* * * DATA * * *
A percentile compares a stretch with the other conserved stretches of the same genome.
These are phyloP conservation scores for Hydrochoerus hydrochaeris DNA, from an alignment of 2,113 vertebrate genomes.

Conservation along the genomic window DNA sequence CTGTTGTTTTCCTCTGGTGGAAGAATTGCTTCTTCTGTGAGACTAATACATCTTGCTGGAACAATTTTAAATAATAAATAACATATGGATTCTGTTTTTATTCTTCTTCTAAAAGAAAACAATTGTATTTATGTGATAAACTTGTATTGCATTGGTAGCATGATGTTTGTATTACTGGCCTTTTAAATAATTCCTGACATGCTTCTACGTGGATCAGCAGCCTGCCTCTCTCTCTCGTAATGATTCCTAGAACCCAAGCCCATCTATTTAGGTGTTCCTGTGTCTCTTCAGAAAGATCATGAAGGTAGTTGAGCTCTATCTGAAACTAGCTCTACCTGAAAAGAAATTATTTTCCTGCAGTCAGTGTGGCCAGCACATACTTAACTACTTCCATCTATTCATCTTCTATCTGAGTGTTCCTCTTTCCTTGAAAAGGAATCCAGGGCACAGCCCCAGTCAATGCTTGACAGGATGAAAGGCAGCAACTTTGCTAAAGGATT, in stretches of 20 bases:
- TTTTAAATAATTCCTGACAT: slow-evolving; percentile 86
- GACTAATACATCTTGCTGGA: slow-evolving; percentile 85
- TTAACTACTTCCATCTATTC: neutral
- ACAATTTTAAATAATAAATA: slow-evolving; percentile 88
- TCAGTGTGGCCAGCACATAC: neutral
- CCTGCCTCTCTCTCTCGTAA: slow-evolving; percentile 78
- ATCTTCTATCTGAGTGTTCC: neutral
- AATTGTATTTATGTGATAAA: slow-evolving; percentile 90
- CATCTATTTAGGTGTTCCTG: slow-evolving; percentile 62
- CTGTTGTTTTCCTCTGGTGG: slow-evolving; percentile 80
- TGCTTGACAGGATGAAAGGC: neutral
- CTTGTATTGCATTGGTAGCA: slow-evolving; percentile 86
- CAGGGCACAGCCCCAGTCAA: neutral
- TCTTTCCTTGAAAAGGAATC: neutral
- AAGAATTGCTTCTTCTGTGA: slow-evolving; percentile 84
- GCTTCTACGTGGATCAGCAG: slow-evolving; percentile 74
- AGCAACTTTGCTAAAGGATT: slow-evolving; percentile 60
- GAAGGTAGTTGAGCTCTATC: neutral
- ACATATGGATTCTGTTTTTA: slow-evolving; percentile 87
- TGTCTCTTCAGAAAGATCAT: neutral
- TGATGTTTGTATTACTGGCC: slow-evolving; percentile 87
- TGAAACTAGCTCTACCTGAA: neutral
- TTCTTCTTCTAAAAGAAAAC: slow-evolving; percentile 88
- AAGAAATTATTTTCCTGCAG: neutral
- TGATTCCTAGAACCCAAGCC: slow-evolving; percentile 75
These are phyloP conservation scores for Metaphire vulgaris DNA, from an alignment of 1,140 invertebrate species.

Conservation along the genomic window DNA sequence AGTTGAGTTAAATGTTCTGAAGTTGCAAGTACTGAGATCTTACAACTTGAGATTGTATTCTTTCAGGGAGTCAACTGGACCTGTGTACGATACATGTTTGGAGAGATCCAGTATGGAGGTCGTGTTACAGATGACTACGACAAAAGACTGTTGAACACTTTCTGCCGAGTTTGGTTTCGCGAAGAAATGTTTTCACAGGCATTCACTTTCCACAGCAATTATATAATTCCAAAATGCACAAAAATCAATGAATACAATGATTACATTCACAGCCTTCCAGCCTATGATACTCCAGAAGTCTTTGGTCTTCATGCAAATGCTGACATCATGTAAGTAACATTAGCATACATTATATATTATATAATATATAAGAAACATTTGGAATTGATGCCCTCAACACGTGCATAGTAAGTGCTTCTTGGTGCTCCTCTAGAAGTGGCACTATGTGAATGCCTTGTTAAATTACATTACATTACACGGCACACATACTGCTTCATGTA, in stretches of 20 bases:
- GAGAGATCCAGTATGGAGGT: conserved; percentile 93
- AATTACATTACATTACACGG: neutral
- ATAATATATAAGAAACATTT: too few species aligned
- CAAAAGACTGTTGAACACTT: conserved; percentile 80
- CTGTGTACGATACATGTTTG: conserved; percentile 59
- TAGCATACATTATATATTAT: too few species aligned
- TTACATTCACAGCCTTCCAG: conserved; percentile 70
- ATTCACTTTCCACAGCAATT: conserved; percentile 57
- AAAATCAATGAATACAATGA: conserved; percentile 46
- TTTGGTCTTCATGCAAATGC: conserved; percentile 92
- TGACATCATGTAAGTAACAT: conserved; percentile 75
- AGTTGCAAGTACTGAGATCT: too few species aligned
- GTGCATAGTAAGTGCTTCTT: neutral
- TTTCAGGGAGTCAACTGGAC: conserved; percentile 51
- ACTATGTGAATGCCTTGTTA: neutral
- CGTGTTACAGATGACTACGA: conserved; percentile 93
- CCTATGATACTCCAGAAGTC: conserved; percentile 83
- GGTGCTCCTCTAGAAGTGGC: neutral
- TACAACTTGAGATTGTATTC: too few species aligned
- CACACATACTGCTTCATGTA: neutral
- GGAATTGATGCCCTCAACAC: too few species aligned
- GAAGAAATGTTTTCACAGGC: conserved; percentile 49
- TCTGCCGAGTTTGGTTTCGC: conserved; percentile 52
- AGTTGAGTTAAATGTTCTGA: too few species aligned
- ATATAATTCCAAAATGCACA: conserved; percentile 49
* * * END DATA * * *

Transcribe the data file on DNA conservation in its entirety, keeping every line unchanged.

A percentile compares a stretch with the other conserved stretches of the same genome.
These are phyloP conservation scores for Hydrochoerus hydrochaeris DNA, from an alignment of 2,113 vertebrate genomes.

Conservation along the genomic window DNA sequence CTGTTGTTTTCCTCTGGTGGAAGAATTGCTTCTTCTGTGAGACTAATACATCTTGCTGGAACAATTTTAAATAATAAATAACATATGGATTCTGTTTTTATTCTTCTTCTAAAAGAAAACAATTGTATTTATGTGATAAACTTGTATTGCATTGGTAGCATGATGTTTGTATTACTGGCCTTTTAAATAATTCCTGACATGCTTCTACGTGGATCAGCAGCCTGCCTCTCTCTCTCGTAATGATTCCTAGAACCCAAGCCCATCTATTTAGGTGTTCCTGTGTCTCTTCAGAAAGATCATGAAGGTAGTTGAGCTCTATCTGAAACTAGCTCTACCTGAAAAGAAATTATTTTCCTGCAGTCAGTGTGGCCAGCACATACTTAACTACTTCCATCTATTCATCTTCTATCTGAGTGTTCCTCTTTCCTTGAAAAGGAATCCAGGGCACAGCCCCAGTCAATGCTTGACAGGATGAAAGGCAGCAACTTTGCTAAAGGATT, in stretches of 20 bases:
- TTTTAAATAATTCCTGACAT: slow-evolving; percentile 86
- GACTAATACATCTTGCTGGA: slow-evolving; percentile 85
- TTAACTACTTCCATCTATTC: neutral
- ACAATTTTAAATAATAAATA: slow-evolving; percentile 88
- TCAGTGTGGCCAGCACATAC: neutral
- CCTGCCTCTCTCTCTCGTAA: slow-evolving; percentile 78
- ATCTTCTATCTGAGTGTTCC: neutral
- AATTGTATTTATGTGATAAA: slow-evolving; percentile 90
- CATCTATTTAGGTGTTCCTG: slow-evolving; percentile 62
- CTGTTGTTTTCCTCTGGTGG: slow-evolving; percentile 80
- TGCTTGACAGGATGAAAGGC: neutral
- CTTGTATTGCATTGGTAGCA: slow-evolving; percentile 86
- CAGGGCACAGCCCCAGTCAA: neutral
- TCTTTCCTTGAAAAGGAATC: neutral
- AAGAATTGCTTCTTCTGTGA: slow-evolving; percentile 84
- GCTTCTACGTGGATCAGCAG: slow-evolving; percentile 74
- AGCAACTTTGCTAAAGGATT: slow-evolving; percentile 60
- GAAGGTAGTTGAGCTCTATC: neutral
- ACATATGGATTCTGTTTTTA: slow-evolving; percentile 87
- TGTCTCTTCAGAAAGATCAT: neutral
- TGATGTTTGTATTACTGGCC: slow-evolving; percentile 87
- TGAAACTAGCTCTACCTGAA: neutral
- TTCTTCTTCTAAAAGAAAAC: slow-evolving; percentile 88
- AAGAAATTATTTTCCTGCAG: neutral
- TGATTCCTAGAACCCAAGCC: slow-evolving; percentile 75
These are phyloP conservation scores for Metaphire vulgaris DNA, from an alignment of 1,140 invertebrate species.

Conservation along the genomic window DNA sequence AGTTGAGTTAAATGTTCTGAAGTTGCAAGTACTGAGATCTTACAACTTGAGATTGTATTCTTTCAGGGAGTCAACTGGACCTGTGTACGATACATGTTTGGAGAGATCCAGTATGGAGGTCGTGTTACAGATGACTACGACAAAAGACTGTTGAACACTTTCTGCCGAGTTTGGTTTCGCGAAGAAATGTTTTCACAGGCATTCACTTTCCACAGCAATTATATAATTCCAAAATGCACAAAAATCAATGAATACAATGATTACATTCACAGCCTTCCAGCCTATGATACTCCAGAAGTCTTTGGTCTTCATGCAAATGCTGACATCATGTAAGTAACATTAGCATACATTATATATTATATAATATATAAGAAACATTTGGAATTGATGCCCTCAACACGTGCATAGTAAGTGCTTCTTGGTGCTCCTCTAGAAGTGGCACTATGTGAATGCCTTGTTAAATTACATTACATTACACGGCACACATACTGCTTCATGTA, in stretches of 20 bases:
- GAGAGATCCAGTATGGAGGT: conserved; percentile 93
- AATTACATTACATTACACGG: neutral
- ATAATATATAAGAAACATTT: too few species aligned
- CAAAAGACTGTTGAACACTT: conserved; percentile 80
- CTGTGTACGATACATGTTTG: conserved; percentile 59
- TAGCATACATTATATATTAT: too few species aligned
- TTACATTCACAGCCTTCCAG: conserved; percentile 70
- ATTCACTTTCCACAGCAATT: conserved; percentile 57
- AAAATCAATGAATACAATGA: conserved; percentile 46
- TTTGGTCTTCATGCAAATGC: conserved; percentile 92
- TGACATCATGTAAGTAACAT: conserved; percentile 75
- AGTTGCAAGTACTGAGATCT: too few species aligned
- GTGCATAGTAAGTGCTTCTT: neutral
- TTTCAGGGAGTCAACTGGAC: conserved; percentile 51
- ACTATGTGAATGCCTTGTTA: neutral
- CGTGTTACAGATGACTACGA: conserved; percentile 93
- CCTATGATACTCCAGAAGTC: conserved; percentile 83
- GGTGCTCCTCTAGAAGTGGC: neutral
- TACAACTTGAGATTGTATTC: too few species aligned
- CACACATACTGCTTCATGTA: neutral
- GGAATTGATGCCCTCAACAC: too few species aligned
- GAAGAAATGTTTTCACAGGC: conserved; percentile 49
- TCTGCCGAGTTTGGTTTCGC: conserved; percentile 52
- AGTTGAGTTAAATGTTCTGA: too few species aligned
- ATATAATTCCAAAATGCACA: conserved; percentile 49